Image result for bob dylan - the times they are a changin

Inspiration and composition

Dylan appears to have written the song in September and October 1963. He recorded it as a Witmark publishing demo at that time, a version that was later released on The Bootleg Series Volumes 1–3 (Rare & Unreleased) 1961–1991. The song was then recorded at the Columbia studios in New York on October 23 and 24;[3] the latter session yielded the version that became the title song of Dylan’s third album.[4] The a in the song title is an archaic intensifying prefix, as in the British songs “A-Hunting We Will Go” and “Here We Come a-Wassailing“, from the 18th and 19th century.

Dylan recalled writing the song as a deliberate attempt to create an anthem of change for the moment. In 1985, he told Cameron Crowe, “This was definitely a song with a purpose. It was influenced of course by the Irish and Scottish ballads …’Come All Ye Bold Highway Men’, ‘Come All Ye Tender Hearted Maidens’. I wanted to write a big song, with short concise verses that piled up on each other in a hypnotic way. The civil rights movement and the folk music movement were pretty close for a while and allied together at that time.”[5]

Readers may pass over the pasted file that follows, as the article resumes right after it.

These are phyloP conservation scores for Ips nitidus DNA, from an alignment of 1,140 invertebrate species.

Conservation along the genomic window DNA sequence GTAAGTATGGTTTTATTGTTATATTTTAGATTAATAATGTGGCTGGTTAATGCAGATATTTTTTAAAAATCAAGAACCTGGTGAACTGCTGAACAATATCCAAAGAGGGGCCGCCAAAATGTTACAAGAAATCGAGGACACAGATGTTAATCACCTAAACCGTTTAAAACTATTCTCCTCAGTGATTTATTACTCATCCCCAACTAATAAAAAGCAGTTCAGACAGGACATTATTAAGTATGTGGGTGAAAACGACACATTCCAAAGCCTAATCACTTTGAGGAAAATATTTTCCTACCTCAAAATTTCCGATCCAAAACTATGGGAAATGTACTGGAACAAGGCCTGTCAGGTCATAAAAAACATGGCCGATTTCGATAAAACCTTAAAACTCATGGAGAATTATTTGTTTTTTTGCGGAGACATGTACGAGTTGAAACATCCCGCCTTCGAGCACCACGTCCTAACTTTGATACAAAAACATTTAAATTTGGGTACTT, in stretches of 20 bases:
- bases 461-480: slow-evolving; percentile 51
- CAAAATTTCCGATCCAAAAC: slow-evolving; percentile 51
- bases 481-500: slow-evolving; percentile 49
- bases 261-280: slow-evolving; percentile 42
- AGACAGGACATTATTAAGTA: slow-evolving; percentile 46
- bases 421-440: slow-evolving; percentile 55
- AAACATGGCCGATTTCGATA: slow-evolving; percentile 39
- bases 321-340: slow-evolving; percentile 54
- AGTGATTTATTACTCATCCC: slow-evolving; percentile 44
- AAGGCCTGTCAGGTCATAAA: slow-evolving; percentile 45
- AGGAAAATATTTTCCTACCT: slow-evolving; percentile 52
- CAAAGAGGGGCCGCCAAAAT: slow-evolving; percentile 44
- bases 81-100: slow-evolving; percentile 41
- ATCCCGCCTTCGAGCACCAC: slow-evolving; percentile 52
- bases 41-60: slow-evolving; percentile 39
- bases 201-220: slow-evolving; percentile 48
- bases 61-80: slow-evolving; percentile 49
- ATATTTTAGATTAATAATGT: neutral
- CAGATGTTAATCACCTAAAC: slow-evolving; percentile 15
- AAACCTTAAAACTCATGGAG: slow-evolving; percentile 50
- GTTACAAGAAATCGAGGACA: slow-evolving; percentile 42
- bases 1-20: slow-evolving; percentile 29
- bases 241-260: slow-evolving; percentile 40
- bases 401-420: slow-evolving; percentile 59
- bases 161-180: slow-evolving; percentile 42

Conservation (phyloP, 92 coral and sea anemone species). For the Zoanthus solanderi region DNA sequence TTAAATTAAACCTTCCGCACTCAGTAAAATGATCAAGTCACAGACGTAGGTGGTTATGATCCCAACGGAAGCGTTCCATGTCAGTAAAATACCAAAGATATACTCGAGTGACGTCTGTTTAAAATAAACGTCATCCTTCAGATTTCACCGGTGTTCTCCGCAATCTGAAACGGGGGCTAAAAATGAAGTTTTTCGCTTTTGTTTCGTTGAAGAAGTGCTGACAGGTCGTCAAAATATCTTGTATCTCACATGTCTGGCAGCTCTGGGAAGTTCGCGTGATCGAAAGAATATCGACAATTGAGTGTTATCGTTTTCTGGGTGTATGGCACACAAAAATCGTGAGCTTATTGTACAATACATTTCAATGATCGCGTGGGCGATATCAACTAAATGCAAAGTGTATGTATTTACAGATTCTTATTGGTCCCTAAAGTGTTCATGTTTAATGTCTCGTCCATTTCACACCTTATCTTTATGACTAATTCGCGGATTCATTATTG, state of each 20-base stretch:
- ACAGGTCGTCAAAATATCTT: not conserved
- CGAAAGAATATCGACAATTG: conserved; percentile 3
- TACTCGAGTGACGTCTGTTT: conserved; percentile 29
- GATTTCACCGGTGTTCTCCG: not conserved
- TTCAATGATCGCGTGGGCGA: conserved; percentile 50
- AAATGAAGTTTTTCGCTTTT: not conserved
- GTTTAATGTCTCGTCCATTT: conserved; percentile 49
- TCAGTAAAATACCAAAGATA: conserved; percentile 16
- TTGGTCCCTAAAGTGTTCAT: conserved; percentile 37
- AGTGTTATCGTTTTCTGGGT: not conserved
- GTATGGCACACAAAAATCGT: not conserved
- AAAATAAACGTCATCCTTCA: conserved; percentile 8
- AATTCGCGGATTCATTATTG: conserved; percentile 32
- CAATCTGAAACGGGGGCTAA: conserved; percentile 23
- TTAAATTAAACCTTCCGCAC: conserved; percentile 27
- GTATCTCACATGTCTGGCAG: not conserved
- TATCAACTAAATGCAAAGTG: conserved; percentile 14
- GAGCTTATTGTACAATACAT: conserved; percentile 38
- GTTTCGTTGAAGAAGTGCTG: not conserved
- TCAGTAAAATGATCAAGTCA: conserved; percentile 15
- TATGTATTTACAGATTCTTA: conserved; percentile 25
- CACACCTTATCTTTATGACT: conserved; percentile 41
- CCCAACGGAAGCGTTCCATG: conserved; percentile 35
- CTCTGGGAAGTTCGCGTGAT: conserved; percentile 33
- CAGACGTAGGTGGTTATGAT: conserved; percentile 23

Dylan biographer Clinton Heylin recounts how Tony Glover stopped by Dylan’s apartment in September 1963, picked up a page of the song Dylan was working on and read a line from it: “Come senators, congressmen, please heed the call.” “Turning to Dylan, Glover said, ‘What is this shit, man?’ Dylan shrugged his shoulders and replied, ‘Well, you know, it seems to be what the people want to hear.'”[6]

The critic Michael Gray called it “the archetypal protest song.” Gray commented, “Dylan’s aim was to ride upon the unvoiced sentiment of a mass public—to give that inchoate sentiment an anthem and give its clamour an outlet. He succeeded, but the language of the song is nevertheless imprecisely and very generally directed.”[4] Gray suggested that the song has been outdated by the very changes that it gleefully predicted and hence was politically out of date almost as soon as it was written. The lyrics reflected his views on social injustices and the government’s unhelpful attitude towards change.